The state must use all legitimate means to “quell” armed insurgency, political parties — stunned by the carnage in Chhattisgarh on May 25, when 26 Congress activists were killed by Maoists — agreed on Monday.
A unanimous joint resolution passed at an all-party meeting called by Prime Minister Manmohan Singh here urged the Central and State governments to adopt “the two-pronged strategy of sustained operations to clear the areas of Maoist influence and pursue the objectives of effective governance and rapid development.” But equally, the resolution stressed the need “to use all legitimate means to defend the security of the country and its institutions and quell armed insurgency and violence.” In a rare show of unity, they also resolved to “remain united and ... speak in one voice and act with a sense of unified purpose and will.”
In his opening remarks, Dr. Singh said there was need to further fine-tune and strengthen the strategy the government had adopted of “sustained and proactive operations against Maoist extremists and addressing development and governance issues in left wing extremism-affected areas.”
Addressing the gathering, Congress president Sonia Gandhi said political parties must “send out a clear and unambiguous signal that we believe that political engagement and developmental programmes are absolutely essential in the Maoist affected areas.” But while “fulfilling their responsibilities, the security forces, the development agencies and the political workers must convince the people that the rights of the tribal communities will be fully protected and the injustices of the past will be redressed,” she said.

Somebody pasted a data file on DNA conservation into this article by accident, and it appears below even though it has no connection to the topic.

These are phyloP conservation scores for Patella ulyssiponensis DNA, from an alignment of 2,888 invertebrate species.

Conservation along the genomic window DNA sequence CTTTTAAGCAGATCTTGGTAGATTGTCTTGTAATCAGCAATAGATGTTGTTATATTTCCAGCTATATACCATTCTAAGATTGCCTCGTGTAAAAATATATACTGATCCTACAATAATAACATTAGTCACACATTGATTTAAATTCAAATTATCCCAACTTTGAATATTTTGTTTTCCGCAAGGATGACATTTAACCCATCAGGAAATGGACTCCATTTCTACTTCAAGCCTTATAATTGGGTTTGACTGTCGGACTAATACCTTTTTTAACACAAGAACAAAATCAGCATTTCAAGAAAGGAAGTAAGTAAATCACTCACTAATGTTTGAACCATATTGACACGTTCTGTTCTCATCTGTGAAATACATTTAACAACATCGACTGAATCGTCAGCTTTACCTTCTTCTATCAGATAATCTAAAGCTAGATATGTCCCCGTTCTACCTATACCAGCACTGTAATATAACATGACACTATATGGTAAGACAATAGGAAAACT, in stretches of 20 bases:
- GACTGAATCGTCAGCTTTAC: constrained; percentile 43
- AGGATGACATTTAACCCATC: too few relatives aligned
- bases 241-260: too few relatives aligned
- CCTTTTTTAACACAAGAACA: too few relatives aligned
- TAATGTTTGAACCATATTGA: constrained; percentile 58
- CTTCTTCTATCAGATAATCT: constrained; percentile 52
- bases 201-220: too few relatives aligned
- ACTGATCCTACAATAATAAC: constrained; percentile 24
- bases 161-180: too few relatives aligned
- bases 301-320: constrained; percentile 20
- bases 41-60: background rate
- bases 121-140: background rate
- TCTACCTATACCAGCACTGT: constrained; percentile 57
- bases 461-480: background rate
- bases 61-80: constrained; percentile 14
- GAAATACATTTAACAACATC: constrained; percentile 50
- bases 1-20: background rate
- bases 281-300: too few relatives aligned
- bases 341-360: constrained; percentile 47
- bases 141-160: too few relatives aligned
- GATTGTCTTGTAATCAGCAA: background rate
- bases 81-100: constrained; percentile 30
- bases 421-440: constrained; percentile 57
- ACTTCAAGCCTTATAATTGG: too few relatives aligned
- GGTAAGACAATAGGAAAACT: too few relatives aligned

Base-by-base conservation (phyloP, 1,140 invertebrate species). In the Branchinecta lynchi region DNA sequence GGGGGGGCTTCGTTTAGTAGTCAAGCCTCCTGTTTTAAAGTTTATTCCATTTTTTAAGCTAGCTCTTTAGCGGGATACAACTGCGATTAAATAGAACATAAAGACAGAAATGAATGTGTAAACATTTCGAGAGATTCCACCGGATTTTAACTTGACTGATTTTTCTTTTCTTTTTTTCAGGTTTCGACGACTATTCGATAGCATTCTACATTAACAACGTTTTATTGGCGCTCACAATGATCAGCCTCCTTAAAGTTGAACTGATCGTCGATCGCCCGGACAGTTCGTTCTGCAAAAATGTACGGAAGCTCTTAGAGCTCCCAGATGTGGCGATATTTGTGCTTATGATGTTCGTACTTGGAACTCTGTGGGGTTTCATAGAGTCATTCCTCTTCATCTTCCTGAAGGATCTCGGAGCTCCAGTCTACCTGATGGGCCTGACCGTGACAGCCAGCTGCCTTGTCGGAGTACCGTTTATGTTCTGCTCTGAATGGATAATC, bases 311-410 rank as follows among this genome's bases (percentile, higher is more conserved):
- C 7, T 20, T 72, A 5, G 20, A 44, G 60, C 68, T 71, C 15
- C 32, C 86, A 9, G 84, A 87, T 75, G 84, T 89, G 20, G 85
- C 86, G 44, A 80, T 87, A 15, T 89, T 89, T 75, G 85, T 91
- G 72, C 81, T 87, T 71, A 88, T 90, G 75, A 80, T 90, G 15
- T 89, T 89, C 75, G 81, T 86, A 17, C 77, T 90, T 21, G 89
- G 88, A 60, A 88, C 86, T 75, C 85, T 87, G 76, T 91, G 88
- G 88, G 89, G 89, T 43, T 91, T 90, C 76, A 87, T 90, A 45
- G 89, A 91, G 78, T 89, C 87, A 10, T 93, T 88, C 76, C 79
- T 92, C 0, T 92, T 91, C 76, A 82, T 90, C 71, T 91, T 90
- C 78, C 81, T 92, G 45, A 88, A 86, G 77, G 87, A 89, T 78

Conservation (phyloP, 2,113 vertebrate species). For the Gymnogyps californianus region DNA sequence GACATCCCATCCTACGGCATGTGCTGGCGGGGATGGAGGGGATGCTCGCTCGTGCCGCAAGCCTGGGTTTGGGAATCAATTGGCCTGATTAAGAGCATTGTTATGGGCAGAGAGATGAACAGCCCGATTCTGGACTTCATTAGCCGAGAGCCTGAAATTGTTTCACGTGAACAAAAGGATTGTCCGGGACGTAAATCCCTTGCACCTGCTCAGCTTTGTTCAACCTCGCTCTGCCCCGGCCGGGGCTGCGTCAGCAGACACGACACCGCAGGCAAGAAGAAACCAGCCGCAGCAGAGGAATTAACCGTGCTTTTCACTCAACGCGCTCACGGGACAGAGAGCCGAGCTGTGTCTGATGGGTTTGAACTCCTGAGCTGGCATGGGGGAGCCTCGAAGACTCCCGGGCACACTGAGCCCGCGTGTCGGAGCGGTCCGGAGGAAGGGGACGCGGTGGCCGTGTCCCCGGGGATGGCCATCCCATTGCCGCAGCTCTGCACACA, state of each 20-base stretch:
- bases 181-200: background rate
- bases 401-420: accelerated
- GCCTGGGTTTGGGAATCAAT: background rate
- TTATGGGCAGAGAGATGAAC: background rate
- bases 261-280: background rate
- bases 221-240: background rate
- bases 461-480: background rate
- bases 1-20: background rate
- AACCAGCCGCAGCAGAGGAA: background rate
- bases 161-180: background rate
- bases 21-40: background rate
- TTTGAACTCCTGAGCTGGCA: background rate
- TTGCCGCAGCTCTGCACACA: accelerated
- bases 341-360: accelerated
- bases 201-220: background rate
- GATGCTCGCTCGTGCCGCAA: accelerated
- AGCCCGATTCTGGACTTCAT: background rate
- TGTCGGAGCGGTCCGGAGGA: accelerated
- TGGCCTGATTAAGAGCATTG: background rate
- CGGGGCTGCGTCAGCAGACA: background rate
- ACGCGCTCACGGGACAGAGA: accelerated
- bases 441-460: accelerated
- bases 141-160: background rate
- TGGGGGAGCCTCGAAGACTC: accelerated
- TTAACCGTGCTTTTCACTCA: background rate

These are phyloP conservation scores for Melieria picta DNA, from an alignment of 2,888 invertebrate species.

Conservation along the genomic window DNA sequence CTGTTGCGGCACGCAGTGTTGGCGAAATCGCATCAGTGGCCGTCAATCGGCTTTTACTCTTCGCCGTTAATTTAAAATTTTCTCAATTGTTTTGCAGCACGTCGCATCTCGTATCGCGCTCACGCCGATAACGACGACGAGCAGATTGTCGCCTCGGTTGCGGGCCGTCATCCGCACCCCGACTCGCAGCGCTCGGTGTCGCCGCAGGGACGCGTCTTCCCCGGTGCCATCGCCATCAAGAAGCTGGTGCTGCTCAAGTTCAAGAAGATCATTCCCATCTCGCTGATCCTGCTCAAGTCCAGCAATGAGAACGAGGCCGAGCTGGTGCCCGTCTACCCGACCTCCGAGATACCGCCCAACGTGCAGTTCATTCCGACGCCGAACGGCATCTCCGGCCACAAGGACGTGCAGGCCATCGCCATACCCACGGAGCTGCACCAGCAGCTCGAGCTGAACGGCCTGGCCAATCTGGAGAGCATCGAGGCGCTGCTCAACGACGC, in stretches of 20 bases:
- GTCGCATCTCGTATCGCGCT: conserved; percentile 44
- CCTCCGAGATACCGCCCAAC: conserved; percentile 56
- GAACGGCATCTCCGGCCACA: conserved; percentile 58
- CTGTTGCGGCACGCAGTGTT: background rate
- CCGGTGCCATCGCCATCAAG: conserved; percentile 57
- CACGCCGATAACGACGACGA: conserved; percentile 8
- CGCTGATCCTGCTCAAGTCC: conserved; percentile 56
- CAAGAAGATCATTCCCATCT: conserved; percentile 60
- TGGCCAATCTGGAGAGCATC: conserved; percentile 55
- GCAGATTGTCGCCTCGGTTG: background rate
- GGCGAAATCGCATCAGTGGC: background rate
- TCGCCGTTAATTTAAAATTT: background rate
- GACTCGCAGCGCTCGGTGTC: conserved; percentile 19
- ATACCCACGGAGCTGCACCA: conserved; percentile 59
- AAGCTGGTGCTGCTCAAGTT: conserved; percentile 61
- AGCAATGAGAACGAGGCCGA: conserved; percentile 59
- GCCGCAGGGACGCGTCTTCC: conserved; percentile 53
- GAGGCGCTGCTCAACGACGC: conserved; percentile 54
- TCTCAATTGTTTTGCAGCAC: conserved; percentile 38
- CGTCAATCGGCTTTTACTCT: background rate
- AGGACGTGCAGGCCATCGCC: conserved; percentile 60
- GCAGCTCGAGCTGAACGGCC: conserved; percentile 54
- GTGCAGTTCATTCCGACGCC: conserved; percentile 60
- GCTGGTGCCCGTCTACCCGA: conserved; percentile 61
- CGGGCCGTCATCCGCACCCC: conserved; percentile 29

Acknowledging that the parties gathered had often differed on many issues, Ms. Gandhi made an appeal for unity on this matter: “This is the very least we can do to pay tribute to our courageous colleagues, police personnel and villagers who became martyrs to the cause of Indian democracy.”
Describing last month’s massacre in Chhattisgarh as “a frontal attack on democratic foundations of the nation,” Dr. Singh said, “The strength and robustness of the democratic forces in our country would suffer if the space for political activity gets restricted because of fear or terror.” It was for the first time, he said, that Naxals had targeted the top leadership of a political party in a “systematic” manner.
This sentiment was reflected in the resolution. “It was an attack on democracy, freedom, and free speech and expression. Nothing can be more dangerous to our Republic than the insurgency of the CPI (Maoist) in pursuit of its misguided goal of overthrowing parliamentary democracy and the Constitution of India through violent means. The Indian state cannot, and will not, accept the pernicious Maoist doctrine.”
Those who attended the meeting included Union Home Minister Sushilkumar Shinde, Leaders of the Opposition Sushma Swaraj and Arun Jaitley, BSP chief Mayawati, SP supremo Mulayam Singh Yadav, Shiv Sena leader Anant Geete and JD(U) president Sharad Yadav.
Mr. Shinde, stressing that such a strong resolution had never been passed in the past, remained non-committal when asked if the government would use the military against the Naxals: “I will not say anything on taking military assistance but we are contemplating very strict action. When such attacks take place, it is our duty to protect democracy,” he said.